The most common breeds and types of dogs found in UK rehoming shelters

The most common breeds and types of dogs found in UK rehoming shelters

Pet Psychology

It is no secret that all of the many dog rescue and rehoming centres in the UK are engaged in a constant battle to educate dog owners and raise awareness of the plight of homeless dogs. One of the many important roles that rehoming centres fulfil is to provide information to prospective dog owners, and to make sure that the dog that they might be considering is a good fit for them. Almost all of the rehoming centres and shelters within the UK, including Battersea Dogs Home and The Dog’s Trust are constantly at full capacity or close to it. Many centres find themselves in the unfortunate position of sometimes having to turn dogs away due to a simple lack of resources, funding and ability to provide for even one additional dog. A large proportion of the dogs that end up in rehoming centres and being cared for by shelters while awaiting their new forever home, end up there because their original owners simply found themselves unable to manage the dog that they took on, or had not done enough research about the specific needs and issues surrounding their breed of choice. Battersea Dogs and Cats Home has even gone so far as to collate the data of the ten most commonly seen dog breeds and types that pass through their doors, in an attempt to educate prospective owners about these breeds and highlight the plight of homeless dogs and what is involved in caring for them. Here are the ten most commonly seen dog breeds and types that Battersea Dogs Home and many other shelters take care of on a regular basis.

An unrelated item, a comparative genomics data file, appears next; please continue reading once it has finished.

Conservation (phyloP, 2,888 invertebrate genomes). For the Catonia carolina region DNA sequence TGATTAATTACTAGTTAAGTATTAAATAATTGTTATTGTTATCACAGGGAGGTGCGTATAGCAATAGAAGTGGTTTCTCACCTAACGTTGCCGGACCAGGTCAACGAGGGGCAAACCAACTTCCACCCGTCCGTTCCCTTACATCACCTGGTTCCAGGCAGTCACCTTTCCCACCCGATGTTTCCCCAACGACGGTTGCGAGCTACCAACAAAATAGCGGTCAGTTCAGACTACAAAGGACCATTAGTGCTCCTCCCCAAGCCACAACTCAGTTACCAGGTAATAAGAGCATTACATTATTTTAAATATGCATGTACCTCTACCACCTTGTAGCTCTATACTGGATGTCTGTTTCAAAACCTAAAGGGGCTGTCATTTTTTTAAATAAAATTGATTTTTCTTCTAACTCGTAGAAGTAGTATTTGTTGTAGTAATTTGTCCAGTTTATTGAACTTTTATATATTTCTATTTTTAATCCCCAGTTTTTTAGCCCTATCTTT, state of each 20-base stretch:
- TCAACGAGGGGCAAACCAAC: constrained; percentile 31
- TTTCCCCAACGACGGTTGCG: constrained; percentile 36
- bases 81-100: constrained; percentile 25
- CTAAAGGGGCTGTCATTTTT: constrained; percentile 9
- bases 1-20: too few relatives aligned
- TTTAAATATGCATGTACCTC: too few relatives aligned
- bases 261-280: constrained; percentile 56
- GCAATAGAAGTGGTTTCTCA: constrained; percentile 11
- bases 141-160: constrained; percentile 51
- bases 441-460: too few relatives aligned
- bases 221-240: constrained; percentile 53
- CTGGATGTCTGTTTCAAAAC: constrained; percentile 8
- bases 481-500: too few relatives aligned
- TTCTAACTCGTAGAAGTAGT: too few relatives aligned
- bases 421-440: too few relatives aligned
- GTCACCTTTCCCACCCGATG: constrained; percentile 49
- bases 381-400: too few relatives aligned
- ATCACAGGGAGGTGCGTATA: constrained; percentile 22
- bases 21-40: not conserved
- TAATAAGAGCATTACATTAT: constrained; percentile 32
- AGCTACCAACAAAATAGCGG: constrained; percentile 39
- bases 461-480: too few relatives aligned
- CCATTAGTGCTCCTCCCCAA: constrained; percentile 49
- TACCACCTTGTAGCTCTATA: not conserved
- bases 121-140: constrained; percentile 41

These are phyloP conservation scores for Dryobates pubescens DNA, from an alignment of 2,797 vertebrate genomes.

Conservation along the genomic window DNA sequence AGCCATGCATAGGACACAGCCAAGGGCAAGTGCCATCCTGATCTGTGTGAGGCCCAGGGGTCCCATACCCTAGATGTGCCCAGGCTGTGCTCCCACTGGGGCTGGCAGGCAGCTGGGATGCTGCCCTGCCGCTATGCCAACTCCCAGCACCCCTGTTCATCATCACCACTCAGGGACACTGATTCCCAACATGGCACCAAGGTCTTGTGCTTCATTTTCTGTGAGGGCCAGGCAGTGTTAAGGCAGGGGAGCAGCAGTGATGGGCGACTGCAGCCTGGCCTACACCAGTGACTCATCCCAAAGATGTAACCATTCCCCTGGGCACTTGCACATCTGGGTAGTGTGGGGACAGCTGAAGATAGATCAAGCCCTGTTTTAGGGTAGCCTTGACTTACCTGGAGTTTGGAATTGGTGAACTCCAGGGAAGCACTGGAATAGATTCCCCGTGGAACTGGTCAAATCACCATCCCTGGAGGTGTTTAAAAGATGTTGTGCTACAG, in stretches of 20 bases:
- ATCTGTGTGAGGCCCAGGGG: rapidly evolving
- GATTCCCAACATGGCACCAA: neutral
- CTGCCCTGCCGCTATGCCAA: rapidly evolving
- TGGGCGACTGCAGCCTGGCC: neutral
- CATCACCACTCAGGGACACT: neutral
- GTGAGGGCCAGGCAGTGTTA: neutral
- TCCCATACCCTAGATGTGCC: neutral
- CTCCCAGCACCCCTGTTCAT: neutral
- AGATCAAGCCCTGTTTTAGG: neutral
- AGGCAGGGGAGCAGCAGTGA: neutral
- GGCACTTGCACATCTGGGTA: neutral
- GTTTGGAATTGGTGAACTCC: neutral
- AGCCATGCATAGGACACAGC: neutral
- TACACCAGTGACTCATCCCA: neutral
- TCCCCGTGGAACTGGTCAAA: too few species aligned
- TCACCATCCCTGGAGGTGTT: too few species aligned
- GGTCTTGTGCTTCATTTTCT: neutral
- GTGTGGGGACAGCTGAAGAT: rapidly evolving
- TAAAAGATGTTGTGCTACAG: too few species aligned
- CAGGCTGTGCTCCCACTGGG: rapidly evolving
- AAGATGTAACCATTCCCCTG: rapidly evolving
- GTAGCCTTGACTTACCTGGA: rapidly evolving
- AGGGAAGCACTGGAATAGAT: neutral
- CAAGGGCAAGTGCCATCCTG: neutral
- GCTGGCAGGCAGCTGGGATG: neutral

Mongrels and mutts

Overall, dogs of mixed breeding, Heinz 57 type dogs, mongrels, mutts, or any other name you choose, are always going to make the list. There are more dogs of mixed or unknown ancestry in the UK than there are of any one individual pedigree breed, and so automatically, there will be a proportionate number of mongrels and mixed breeds in need of a good home at any given time.

Staffordshire Bull Terrier

The Staffordshire Bull Terrier or ‘Staffy’ is one of the most popular breeds of dog within the UK, and has enjoyed a massive upsurge in popularity within the last twenty years. Dogs of Staffy breeding or crosses of the Staffy type make loyal, loving family pets, but they are also a popular pick for unscrupulous people seeking a status dog, or fighting dog.

The Japanese Akita

The Japanese Akita is a large, versatile working breed that requires a lot of exercise, plenty of food, and firm training and handling. A loyal, noble and very handsome dog, the Akita is not a good pick for the novice owner, and should only be considered as a pet for someone who has undertaken a significant amount of research on the breed and is confident of his or her ability to fulfil all of their needs.

The Doberman Pinscher

The Doberman Pinscher is a handsome black and tan dog of Germanic origins, muscular but lithe and often traditionally used for guarding roles and as a working security dog. Along with the Rottweiler, who also makes our list, The Doberman Pinscher is often the go-to dog that people seeking a guarding dog will pick, sometimes without spending enough time and attention caring for the needs of the dog or learning about the traits of the breed and their requirements before making a purchase.

The Rottweiler